Obama’s Eminence Grise

For decades, George Mitchell has worked, quietly and diligently, on Washington's most intractable political problems. This week, he shows his cards on Middle East peace.

Mario Tama/Getty Images
Mario Tama/Getty Images

Among the many kinds of political animals found in Washington, few are as widely admired as the Gray Man. Quietly competent, somewhat bland, respected by Republicans and Democrats alike, and most comfortable working tactfully behind the scenes, the Gray Man is a dying breed in today’s American politics. He is often spotted in a beige trench coat or gold-buttoned navy blazer in his native environment, the Senate committee hearing or the long seminar at Brookings. Unlike his flashier cousins, such as the Red-Blooded Partisan or the Silver-Tongued Orator, the Gray Man eschews the media spotlight — in fact, he speaks in public as little as possible. In a Fox News era, he is unapologetically a C-SPAN kind of guy, to the eternal gratitude of those in politics who are counting on him to get the real work done while others blather endlessly.

Modern-day specimens of the breed include Defense Secretary Robert Gates and Sen. Richard Lugar, but the unquestioned Alpha is George Mitchell. Since retiring as the Democratic Senate majority leader in 1995, Mitchell, 76, has patiently worked to resolve numerous seemingly intractable conflicts, including Northern Ireland and the steroids scandal in baseball, winning plaudits for his tenacity and evenhandedness while remaining curiously anonymous to most of the American public. Now, as President Barack Obama’s special envoy to the Middle East, Mitchell finds himself back in the spotlight — or as close as he ever gets to it, anyway — ahead of this week’s United Nations General Assembly session, which could serve as a venue for relaunching the troubled peace process. Obama’s plan to meet with Israeli and Palestinian leaders in New York is a start. The looming question, given the particularly difficult circumstances that prevail in the Middle East, is whether even this most distinguished of Gray Men is capable of brokering a broader breakthrough.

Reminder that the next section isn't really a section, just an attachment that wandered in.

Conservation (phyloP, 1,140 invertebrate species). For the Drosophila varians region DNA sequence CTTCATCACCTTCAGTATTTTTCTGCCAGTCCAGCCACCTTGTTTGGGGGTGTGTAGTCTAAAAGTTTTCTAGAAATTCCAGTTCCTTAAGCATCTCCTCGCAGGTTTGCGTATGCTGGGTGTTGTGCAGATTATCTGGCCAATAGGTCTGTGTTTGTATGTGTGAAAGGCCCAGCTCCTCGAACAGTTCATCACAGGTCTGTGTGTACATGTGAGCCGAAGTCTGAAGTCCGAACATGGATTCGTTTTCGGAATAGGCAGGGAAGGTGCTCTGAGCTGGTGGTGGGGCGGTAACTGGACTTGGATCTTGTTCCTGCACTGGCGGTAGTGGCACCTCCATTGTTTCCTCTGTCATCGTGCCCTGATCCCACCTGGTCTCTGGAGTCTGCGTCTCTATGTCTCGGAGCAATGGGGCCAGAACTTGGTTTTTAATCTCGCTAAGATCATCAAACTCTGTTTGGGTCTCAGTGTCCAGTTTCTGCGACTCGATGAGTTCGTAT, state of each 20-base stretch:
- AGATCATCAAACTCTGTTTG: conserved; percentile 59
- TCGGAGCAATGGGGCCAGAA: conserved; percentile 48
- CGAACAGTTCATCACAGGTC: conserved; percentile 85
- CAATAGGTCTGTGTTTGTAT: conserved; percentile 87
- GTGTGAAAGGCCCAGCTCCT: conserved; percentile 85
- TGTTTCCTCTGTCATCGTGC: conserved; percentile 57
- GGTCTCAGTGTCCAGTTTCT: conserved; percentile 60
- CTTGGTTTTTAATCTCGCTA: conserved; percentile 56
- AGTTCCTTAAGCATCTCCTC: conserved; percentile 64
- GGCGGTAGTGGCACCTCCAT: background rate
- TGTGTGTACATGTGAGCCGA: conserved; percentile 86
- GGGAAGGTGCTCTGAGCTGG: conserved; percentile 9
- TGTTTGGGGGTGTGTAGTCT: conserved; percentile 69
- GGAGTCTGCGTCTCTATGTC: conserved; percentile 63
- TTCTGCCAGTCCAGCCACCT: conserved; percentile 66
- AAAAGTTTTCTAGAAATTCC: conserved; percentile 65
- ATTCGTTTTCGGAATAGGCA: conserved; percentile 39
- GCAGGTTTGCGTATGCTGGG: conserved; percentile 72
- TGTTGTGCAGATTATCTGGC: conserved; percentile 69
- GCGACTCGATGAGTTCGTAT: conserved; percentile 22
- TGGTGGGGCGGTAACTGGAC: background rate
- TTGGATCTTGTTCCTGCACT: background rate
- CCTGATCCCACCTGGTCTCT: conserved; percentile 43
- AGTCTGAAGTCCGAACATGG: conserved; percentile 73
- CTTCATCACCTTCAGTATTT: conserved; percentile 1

A former Army intelligence officer and federal judge of Lebanese descent, Mitchell is fond of telling people, "There’s no such thing as a conflict that cannot be ended." Indeed, he seems to take genuine pleasure in addressing the planet’s most arcane, contentious debates. Prior to being drafted by Obama in January, he was participating in a bipartisan panel of elder statesmen including his old Republican Senate colleague, Bob Dole. When the panel presented its recommendations on U.S. health-care reform this summer, Dole joked, "George left early because he thought solving Mideast peace would be easier." The audience laughed, but those who knew Mitchell wondered if he had, in fact, departed in search of a bigger challenge — the holy grail of negotiators.

During his numerous trips to the Middle East this year, Mitchell has largely employed the same techniques as he did early on in Northern Ireland. There, he began by meeting individual parties in the conflict and, essentially, letting them vent for as long as they liked. In his memoir Making Peace, Mitchell recalled his first encounter with the Rev. Ian Paisley, in which the unionist minister, evidently displeased by the appointment of an envoy with some Irish roots, refused to even sit down. Paisley limited his responses to Mitchell’s polite queries to a loud, grating: "No. No. No. No."